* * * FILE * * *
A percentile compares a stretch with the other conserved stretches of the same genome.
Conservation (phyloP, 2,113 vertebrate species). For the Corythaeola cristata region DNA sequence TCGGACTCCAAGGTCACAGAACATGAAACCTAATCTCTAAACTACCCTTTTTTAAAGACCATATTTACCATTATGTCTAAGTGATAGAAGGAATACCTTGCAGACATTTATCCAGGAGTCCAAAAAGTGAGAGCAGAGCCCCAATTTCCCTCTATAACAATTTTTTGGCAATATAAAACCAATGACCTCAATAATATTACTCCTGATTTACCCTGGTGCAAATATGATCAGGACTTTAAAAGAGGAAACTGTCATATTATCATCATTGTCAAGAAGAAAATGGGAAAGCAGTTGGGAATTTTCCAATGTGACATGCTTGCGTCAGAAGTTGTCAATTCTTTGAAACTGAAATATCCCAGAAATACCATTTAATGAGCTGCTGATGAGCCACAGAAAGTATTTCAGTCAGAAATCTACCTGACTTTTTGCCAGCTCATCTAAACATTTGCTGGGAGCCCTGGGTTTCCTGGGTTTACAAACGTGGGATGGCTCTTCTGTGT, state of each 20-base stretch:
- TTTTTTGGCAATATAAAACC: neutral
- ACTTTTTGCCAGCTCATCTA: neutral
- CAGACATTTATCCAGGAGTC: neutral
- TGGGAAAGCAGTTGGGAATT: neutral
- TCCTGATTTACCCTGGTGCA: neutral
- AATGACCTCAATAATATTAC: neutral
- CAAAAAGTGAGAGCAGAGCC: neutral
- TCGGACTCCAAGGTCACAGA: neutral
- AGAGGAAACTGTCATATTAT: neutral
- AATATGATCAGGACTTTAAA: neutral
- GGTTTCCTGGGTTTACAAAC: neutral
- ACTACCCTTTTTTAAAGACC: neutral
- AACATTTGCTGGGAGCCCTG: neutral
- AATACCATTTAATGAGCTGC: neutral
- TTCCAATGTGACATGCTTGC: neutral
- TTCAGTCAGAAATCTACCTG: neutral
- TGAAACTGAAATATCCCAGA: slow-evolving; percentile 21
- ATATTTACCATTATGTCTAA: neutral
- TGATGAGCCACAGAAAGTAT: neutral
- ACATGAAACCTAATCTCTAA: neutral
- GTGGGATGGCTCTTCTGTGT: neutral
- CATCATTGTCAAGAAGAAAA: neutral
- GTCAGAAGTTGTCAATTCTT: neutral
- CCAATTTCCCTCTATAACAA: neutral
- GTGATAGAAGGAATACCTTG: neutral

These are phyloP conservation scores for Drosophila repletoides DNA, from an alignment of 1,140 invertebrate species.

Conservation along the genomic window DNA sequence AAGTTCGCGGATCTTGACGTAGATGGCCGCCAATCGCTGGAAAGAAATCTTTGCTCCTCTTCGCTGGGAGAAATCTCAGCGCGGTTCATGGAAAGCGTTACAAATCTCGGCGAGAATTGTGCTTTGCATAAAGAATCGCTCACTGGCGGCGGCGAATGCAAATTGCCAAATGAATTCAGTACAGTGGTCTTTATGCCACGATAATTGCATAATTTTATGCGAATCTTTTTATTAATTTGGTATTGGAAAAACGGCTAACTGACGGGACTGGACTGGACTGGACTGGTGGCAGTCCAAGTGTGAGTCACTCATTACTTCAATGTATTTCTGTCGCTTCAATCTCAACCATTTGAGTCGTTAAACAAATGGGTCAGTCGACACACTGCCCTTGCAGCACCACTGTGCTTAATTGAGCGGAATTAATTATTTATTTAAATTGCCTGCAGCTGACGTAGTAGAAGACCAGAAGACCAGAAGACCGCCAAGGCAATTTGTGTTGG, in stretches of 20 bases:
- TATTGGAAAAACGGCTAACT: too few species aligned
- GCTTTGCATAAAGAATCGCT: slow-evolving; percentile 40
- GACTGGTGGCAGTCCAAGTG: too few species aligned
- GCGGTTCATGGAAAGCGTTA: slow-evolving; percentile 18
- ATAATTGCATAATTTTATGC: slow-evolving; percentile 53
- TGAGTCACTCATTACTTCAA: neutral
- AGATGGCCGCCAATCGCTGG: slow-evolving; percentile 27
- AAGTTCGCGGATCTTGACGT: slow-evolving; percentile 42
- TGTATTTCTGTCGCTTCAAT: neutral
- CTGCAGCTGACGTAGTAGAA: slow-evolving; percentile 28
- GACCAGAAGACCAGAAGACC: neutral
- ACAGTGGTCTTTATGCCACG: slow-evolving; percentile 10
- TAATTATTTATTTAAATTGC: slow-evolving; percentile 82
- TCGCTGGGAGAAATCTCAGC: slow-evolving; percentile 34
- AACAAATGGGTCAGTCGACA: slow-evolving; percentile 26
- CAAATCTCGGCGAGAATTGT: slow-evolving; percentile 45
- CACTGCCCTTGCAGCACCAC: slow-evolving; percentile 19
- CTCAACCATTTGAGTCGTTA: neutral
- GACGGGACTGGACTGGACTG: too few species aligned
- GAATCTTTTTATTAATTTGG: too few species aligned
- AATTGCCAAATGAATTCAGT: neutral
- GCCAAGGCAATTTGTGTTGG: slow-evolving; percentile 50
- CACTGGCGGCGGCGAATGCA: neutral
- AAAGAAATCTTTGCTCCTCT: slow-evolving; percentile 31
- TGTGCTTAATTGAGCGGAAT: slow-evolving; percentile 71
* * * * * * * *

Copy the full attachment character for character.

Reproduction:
A percentile compares a stretch with the other conserved stretches of the same genome.
Conservation (phyloP, 2,113 vertebrate species). For the Corythaeola cristata region DNA sequence TCGGACTCCAAGGTCACAGAACATGAAACCTAATCTCTAAACTACCCTTTTTTAAAGACCATATTTACCATTATGTCTAAGTGATAGAAGGAATACCTTGCAGACATTTATCCAGGAGTCCAAAAAGTGAGAGCAGAGCCCCAATTTCCCTCTATAACAATTTTTTGGCAATATAAAACCAATGACCTCAATAATATTACTCCTGATTTACCCTGGTGCAAATATGATCAGGACTTTAAAAGAGGAAACTGTCATATTATCATCATTGTCAAGAAGAAAATGGGAAAGCAGTTGGGAATTTTCCAATGTGACATGCTTGCGTCAGAAGTTGTCAATTCTTTGAAACTGAAATATCCCAGAAATACCATTTAATGAGCTGCTGATGAGCCACAGAAAGTATTTCAGTCAGAAATCTACCTGACTTTTTGCCAGCTCATCTAAACATTTGCTGGGAGCCCTGGGTTTCCTGGGTTTACAAACGTGGGATGGCTCTTCTGTGT, state of each 20-base stretch:
- TTTTTTGGCAATATAAAACC: neutral
- ACTTTTTGCCAGCTCATCTA: neutral
- CAGACATTTATCCAGGAGTC: neutral
- TGGGAAAGCAGTTGGGAATT: neutral
- TCCTGATTTACCCTGGTGCA: neutral
- AATGACCTCAATAATATTAC: neutral
- CAAAAAGTGAGAGCAGAGCC: neutral
- TCGGACTCCAAGGTCACAGA: neutral
- AGAGGAAACTGTCATATTAT: neutral
- AATATGATCAGGACTTTAAA: neutral
- GGTTTCCTGGGTTTACAAAC: neutral
- ACTACCCTTTTTTAAAGACC: neutral
- AACATTTGCTGGGAGCCCTG: neutral
- AATACCATTTAATGAGCTGC: neutral
- TTCCAATGTGACATGCTTGC: neutral
- TTCAGTCAGAAATCTACCTG: neutral
- TGAAACTGAAATATCCCAGA: slow-evolving; percentile 21
- ATATTTACCATTATGTCTAA: neutral
- TGATGAGCCACAGAAAGTAT: neutral
- ACATGAAACCTAATCTCTAA: neutral
- GTGGGATGGCTCTTCTGTGT: neutral
- CATCATTGTCAAGAAGAAAA: neutral
- GTCAGAAGTTGTCAATTCTT: neutral
- CCAATTTCCCTCTATAACAA: neutral
- GTGATAGAAGGAATACCTTG: neutral

These are phyloP conservation scores for Drosophila repletoides DNA, from an alignment of 1,140 invertebrate species.

Conservation along the genomic window DNA sequence AAGTTCGCGGATCTTGACGTAGATGGCCGCCAATCGCTGGAAAGAAATCTTTGCTCCTCTTCGCTGGGAGAAATCTCAGCGCGGTTCATGGAAAGCGTTACAAATCTCGGCGAGAATTGTGCTTTGCATAAAGAATCGCTCACTGGCGGCGGCGAATGCAAATTGCCAAATGAATTCAGTACAGTGGTCTTTATGCCACGATAATTGCATAATTTTATGCGAATCTTTTTATTAATTTGGTATTGGAAAAACGGCTAACTGACGGGACTGGACTGGACTGGACTGGTGGCAGTCCAAGTGTGAGTCACTCATTACTTCAATGTATTTCTGTCGCTTCAATCTCAACCATTTGAGTCGTTAAACAAATGGGTCAGTCGACACACTGCCCTTGCAGCACCACTGTGCTTAATTGAGCGGAATTAATTATTTATTTAAATTGCCTGCAGCTGACGTAGTAGAAGACCAGAAGACCAGAAGACCGCCAAGGCAATTTGTGTTGG, in stretches of 20 bases:
- TATTGGAAAAACGGCTAACT: too few species aligned
- GCTTTGCATAAAGAATCGCT: slow-evolving; percentile 40
- GACTGGTGGCAGTCCAAGTG: too few species aligned
- GCGGTTCATGGAAAGCGTTA: slow-evolving; percentile 18
- ATAATTGCATAATTTTATGC: slow-evolving; percentile 53
- TGAGTCACTCATTACTTCAA: neutral
- AGATGGCCGCCAATCGCTGG: slow-evolving; percentile 27
- AAGTTCGCGGATCTTGACGT: slow-evolving; percentile 42
- TGTATTTCTGTCGCTTCAAT: neutral
- CTGCAGCTGACGTAGTAGAA: slow-evolving; percentile 28
- GACCAGAAGACCAGAAGACC: neutral
- ACAGTGGTCTTTATGCCACG: slow-evolving; percentile 10
- TAATTATTTATTTAAATTGC: slow-evolving; percentile 82
- TCGCTGGGAGAAATCTCAGC: slow-evolving; percentile 34
- AACAAATGGGTCAGTCGACA: slow-evolving; percentile 26
- CAAATCTCGGCGAGAATTGT: slow-evolving; percentile 45
- CACTGCCCTTGCAGCACCAC: slow-evolving; percentile 19
- CTCAACCATTTGAGTCGTTA: neutral
- GACGGGACTGGACTGGACTG: too few species aligned
- GAATCTTTTTATTAATTTGG: too few species aligned
- AATTGCCAAATGAATTCAGT: neutral
- GCCAAGGCAATTTGTGTTGG: slow-evolving; percentile 50
- CACTGGCGGCGGCGAATGCA: neutral
- AAAGAAATCTTTGCTCCTCT: slow-evolving; percentile 31
- TGTGCTTAATTGAGCGGAAT: slow-evolving; percentile 71